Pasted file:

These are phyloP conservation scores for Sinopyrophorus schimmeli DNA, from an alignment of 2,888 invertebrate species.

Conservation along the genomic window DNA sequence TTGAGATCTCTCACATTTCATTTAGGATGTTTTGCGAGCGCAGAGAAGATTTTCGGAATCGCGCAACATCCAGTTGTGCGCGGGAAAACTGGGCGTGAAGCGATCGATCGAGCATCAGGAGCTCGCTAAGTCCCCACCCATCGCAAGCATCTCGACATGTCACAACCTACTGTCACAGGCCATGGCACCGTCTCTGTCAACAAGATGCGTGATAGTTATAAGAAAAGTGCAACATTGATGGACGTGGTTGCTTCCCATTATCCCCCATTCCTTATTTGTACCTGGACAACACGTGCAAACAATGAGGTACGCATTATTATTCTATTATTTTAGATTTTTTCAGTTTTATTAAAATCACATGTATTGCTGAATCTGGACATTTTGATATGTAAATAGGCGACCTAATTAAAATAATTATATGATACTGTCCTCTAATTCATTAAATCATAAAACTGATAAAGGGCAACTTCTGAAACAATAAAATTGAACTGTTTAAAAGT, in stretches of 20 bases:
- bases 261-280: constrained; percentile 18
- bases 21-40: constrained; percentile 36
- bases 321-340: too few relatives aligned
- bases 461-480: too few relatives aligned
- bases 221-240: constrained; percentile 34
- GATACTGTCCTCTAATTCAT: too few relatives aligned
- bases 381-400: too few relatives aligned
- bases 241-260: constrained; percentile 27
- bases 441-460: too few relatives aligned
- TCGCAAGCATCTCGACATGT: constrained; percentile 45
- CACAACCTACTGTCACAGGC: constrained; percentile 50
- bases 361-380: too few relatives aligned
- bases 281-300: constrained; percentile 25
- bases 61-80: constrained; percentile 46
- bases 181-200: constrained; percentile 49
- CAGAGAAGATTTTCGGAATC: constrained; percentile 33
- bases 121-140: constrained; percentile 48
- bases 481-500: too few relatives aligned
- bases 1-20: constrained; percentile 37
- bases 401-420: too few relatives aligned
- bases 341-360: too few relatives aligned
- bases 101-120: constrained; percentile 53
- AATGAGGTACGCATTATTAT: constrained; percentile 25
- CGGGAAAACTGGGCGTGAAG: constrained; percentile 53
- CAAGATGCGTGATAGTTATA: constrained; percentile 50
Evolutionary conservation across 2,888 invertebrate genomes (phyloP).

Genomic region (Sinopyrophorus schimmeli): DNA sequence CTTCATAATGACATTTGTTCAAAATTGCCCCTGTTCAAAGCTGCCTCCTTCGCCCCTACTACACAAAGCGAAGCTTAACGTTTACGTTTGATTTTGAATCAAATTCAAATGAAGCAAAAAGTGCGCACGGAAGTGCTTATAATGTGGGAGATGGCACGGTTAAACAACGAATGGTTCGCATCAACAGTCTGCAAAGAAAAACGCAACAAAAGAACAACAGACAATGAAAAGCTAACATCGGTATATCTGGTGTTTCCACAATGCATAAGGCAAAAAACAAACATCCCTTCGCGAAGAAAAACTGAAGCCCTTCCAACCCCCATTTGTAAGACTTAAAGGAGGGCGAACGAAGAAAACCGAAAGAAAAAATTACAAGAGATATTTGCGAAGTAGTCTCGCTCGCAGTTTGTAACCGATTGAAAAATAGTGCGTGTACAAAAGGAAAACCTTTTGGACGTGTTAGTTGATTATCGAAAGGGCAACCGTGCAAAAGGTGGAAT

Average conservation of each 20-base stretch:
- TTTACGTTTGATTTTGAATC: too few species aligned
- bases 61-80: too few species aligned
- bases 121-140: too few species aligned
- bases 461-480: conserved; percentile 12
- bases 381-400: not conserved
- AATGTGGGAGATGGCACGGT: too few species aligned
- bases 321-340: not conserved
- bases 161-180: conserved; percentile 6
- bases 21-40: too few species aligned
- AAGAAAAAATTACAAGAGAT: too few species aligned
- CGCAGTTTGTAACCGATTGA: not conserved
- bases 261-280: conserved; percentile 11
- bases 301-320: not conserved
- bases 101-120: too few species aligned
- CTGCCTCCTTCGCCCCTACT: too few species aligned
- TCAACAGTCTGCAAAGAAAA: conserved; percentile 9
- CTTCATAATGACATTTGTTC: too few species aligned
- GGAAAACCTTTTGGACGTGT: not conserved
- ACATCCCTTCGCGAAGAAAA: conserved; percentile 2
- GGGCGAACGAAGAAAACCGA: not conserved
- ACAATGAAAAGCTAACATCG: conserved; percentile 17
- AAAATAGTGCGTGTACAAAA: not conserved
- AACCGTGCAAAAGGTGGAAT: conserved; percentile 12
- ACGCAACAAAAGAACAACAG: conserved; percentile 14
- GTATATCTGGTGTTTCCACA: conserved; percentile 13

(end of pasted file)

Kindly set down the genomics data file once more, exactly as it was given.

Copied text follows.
These are phyloP conservation scores for Sinopyrophorus schimmeli DNA, from an alignment of 2,888 invertebrate species.

Conservation along the genomic window DNA sequence TTGAGATCTCTCACATTTCATTTAGGATGTTTTGCGAGCGCAGAGAAGATTTTCGGAATCGCGCAACATCCAGTTGTGCGCGGGAAAACTGGGCGTGAAGCGATCGATCGAGCATCAGGAGCTCGCTAAGTCCCCACCCATCGCAAGCATCTCGACATGTCACAACCTACTGTCACAGGCCATGGCACCGTCTCTGTCAACAAGATGCGTGATAGTTATAAGAAAAGTGCAACATTGATGGACGTGGTTGCTTCCCATTATCCCCCATTCCTTATTTGTACCTGGACAACACGTGCAAACAATGAGGTACGCATTATTATTCTATTATTTTAGATTTTTTCAGTTTTATTAAAATCACATGTATTGCTGAATCTGGACATTTTGATATGTAAATAGGCGACCTAATTAAAATAATTATATGATACTGTCCTCTAATTCATTAAATCATAAAACTGATAAAGGGCAACTTCTGAAACAATAAAATTGAACTGTTTAAAAGT, in stretches of 20 bases:
- bases 261-280: constrained; percentile 18
- bases 21-40: constrained; percentile 36
- bases 321-340: too few relatives aligned
- bases 461-480: too few relatives aligned
- bases 221-240: constrained; percentile 34
- GATACTGTCCTCTAATTCAT: too few relatives aligned
- bases 381-400: too few relatives aligned
- bases 241-260: constrained; percentile 27
- bases 441-460: too few relatives aligned
- TCGCAAGCATCTCGACATGT: constrained; percentile 45
- CACAACCTACTGTCACAGGC: constrained; percentile 50
- bases 361-380: too few relatives aligned
- bases 281-300: constrained; percentile 25
- bases 61-80: constrained; percentile 46
- bases 181-200: constrained; percentile 49
- CAGAGAAGATTTTCGGAATC: constrained; percentile 33
- bases 121-140: constrained; percentile 48
- bases 481-500: too few relatives aligned
- bases 1-20: constrained; percentile 37
- bases 401-420: too few relatives aligned
- bases 341-360: too few relatives aligned
- bases 101-120: constrained; percentile 53
- AATGAGGTACGCATTATTAT: constrained; percentile 25
- CGGGAAAACTGGGCGTGAAG: constrained; percentile 53
- CAAGATGCGTGATAGTTATA: constrained; percentile 50
Evolutionary conservation across 2,888 invertebrate genomes (phyloP).

Genomic region (Sinopyrophorus schimmeli): DNA sequence CTTCATAATGACATTTGTTCAAAATTGCCCCTGTTCAAAGCTGCCTCCTTCGCCCCTACTACACAAAGCGAAGCTTAACGTTTACGTTTGATTTTGAATCAAATTCAAATGAAGCAAAAAGTGCGCACGGAAGTGCTTATAATGTGGGAGATGGCACGGTTAAACAACGAATGGTTCGCATCAACAGTCTGCAAAGAAAAACGCAACAAAAGAACAACAGACAATGAAAAGCTAACATCGGTATATCTGGTGTTTCCACAATGCATAAGGCAAAAAACAAACATCCCTTCGCGAAGAAAAACTGAAGCCCTTCCAACCCCCATTTGTAAGACTTAAAGGAGGGCGAACGAAGAAAACCGAAAGAAAAAATTACAAGAGATATTTGCGAAGTAGTCTCGCTCGCAGTTTGTAACCGATTGAAAAATAGTGCGTGTACAAAAGGAAAACCTTTTGGACGTGTTAGTTGATTATCGAAAGGGCAACCGTGCAAAAGGTGGAAT

Average conservation of each 20-base stretch:
- TTTACGTTTGATTTTGAATC: too few species aligned
- bases 61-80: too few species aligned
- bases 121-140: too few species aligned
- bases 461-480: conserved; percentile 12
- bases 381-400: not conserved
- AATGTGGGAGATGGCACGGT: too few species aligned
- bases 321-340: not conserved
- bases 161-180: conserved; percentile 6
- bases 21-40: too few species aligned
- AAGAAAAAATTACAAGAGAT: too few species aligned
- CGCAGTTTGTAACCGATTGA: not conserved
- bases 261-280: conserved; percentile 11
- bases 301-320: not conserved
- bases 101-120: too few species aligned
- CTGCCTCCTTCGCCCCTACT: too few species aligned
- TCAACAGTCTGCAAAGAAAA: conserved; percentile 9
- CTTCATAATGACATTTGTTC: too few species aligned
- GGAAAACCTTTTGGACGTGT: not conserved
- ACATCCCTTCGCGAAGAAAA: conserved; percentile 2
- GGGCGAACGAAGAAAACCGA: not conserved
- ACAATGAAAAGCTAACATCG: conserved; percentile 17
- AAAATAGTGCGTGTACAAAA: not conserved
- AACCGTGCAAAAGGTGGAAT: conserved; percentile 12
- ACGCAACAAAAGAACAACAG: conserved; percentile 14
- GTATATCTGGTGTTTCCACA: conserved; percentile 13